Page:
IACHR Press Office
Washington, D.C. – The Inter-American Commission on Human Rights (IACHR) welcomes the approval on December 7 of new legislation recognizing same-sex marriage and granting protection to diverse family structures in Chile, which was signed into law on December 9. This approval reflects the commitments made by the State of Chile in the context of the friendly settlement agreement in Petition 946-12—César Antonio Peralta Wetzel and Others v. Chile, filed before the IACHR to allege a lack of access to and recognition for same-sex marriage.
Beyond recognizing same-sex marriage, this new piece of legislation strengthens judicial protection for diverse families, among others by providing safeguards for equality and non-discrimination in the fields of parentage and care. The IACHR highlights the inclusion of pre- and post-natal rest for individuals in employment, without discrimination based on sexual orientation or gender identity, as well as the repeal of the obligation to divorce for trans persons who exercised their right to rectification of public records.
The Commission commends civil society organizations and defenders of the rights of LGBTI persons in Chile on their efforts to attain equality and non-discrimination in access to legal and social institutions. The IACHR also commends the State on its efforts to ensure approval for this initiative.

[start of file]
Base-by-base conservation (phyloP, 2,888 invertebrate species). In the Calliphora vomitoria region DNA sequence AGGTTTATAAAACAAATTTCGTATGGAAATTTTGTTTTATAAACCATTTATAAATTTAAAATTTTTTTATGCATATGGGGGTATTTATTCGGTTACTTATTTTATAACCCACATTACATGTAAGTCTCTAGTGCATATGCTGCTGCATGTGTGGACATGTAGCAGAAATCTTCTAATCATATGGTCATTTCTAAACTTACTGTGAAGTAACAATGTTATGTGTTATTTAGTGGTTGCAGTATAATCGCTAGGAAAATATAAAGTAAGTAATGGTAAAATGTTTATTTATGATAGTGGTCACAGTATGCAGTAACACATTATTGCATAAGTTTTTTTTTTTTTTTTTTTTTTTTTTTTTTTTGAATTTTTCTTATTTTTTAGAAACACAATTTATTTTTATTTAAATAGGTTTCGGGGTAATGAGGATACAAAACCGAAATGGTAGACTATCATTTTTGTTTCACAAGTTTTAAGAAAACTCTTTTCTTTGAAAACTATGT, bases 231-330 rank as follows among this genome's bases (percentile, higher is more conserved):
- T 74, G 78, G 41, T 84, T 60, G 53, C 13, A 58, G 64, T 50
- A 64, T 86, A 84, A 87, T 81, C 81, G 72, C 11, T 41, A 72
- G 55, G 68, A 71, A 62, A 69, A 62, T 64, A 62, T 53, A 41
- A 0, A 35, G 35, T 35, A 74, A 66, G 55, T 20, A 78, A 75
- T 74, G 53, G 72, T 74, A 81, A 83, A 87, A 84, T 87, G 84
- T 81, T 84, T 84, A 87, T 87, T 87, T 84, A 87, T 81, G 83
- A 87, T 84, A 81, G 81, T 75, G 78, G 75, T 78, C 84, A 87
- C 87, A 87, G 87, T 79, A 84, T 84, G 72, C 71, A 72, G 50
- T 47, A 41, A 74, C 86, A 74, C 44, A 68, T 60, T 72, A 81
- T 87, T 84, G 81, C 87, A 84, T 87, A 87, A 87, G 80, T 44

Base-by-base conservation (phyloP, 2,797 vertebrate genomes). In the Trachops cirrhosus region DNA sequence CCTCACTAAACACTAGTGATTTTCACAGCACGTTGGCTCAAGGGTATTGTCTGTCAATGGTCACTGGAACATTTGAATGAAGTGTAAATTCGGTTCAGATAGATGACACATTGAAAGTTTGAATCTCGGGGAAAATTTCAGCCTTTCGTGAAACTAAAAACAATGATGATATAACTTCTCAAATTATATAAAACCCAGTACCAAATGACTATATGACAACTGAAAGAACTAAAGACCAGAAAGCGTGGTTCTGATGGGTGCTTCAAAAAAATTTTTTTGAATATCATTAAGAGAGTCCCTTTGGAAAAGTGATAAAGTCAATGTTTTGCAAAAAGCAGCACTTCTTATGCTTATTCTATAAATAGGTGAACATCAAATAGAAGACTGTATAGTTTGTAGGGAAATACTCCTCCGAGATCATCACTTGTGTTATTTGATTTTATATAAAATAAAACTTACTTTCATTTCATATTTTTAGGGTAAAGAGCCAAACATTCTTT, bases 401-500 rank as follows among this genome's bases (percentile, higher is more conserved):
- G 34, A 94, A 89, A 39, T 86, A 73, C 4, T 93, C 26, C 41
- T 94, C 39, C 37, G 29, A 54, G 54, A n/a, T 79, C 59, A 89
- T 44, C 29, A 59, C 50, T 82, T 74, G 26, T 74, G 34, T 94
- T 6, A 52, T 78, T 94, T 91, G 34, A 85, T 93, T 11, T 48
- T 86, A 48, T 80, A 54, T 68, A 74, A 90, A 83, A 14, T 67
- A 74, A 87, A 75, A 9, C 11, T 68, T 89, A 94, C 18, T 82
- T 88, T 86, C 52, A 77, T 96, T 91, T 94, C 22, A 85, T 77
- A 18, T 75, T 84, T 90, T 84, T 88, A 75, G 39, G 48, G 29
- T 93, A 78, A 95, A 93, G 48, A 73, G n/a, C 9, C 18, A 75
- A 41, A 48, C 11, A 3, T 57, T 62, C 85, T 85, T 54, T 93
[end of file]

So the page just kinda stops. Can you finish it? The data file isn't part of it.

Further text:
The IACHR stressed that the American Convention on Human Rights does not set a closed family concept or protect a single, "traditional" model, as the Inter-American Court of Human Rights said in its decision in the case Atala Riffo and Girls v. Chile. This decision became a major precedent on judicial protection for LGBTI persons and their families.
Along similar lines, the IACHR calls on States to promote reform in legislative, administrative, and judicial matters to adopt inter-American standards. These standards include the Inter-American Court of Human Rights' Advisory Opinion 24/17, which says that States must ensure access—without discrimination—to all categories in domestic legal systems to protect family links, including the right to marriage.
Finally, the Inter-American Commission urges States to promote laws and public policies that recognize and protect the human rights of LGBTI persons, based on their rights to equality and non-discrimination, in efforts to build more inclusive and egalitarian societies that are free from all forms of violence, discrimination, and prejudice.
A principal, autonomous body of the Organization of American States (OAS), the IACHR derives its mandate from the OAS Charter and the American Convention on Human Rights. The Inter-American Commission has a mandate to promote respect for and to defend human rights in the region and acts as a consultative body to the OAS in this area. The Commission is composed of seven independent members who are elected in an individual capacity by the OAS General Assembly and who do not represent their countries of origin or residence.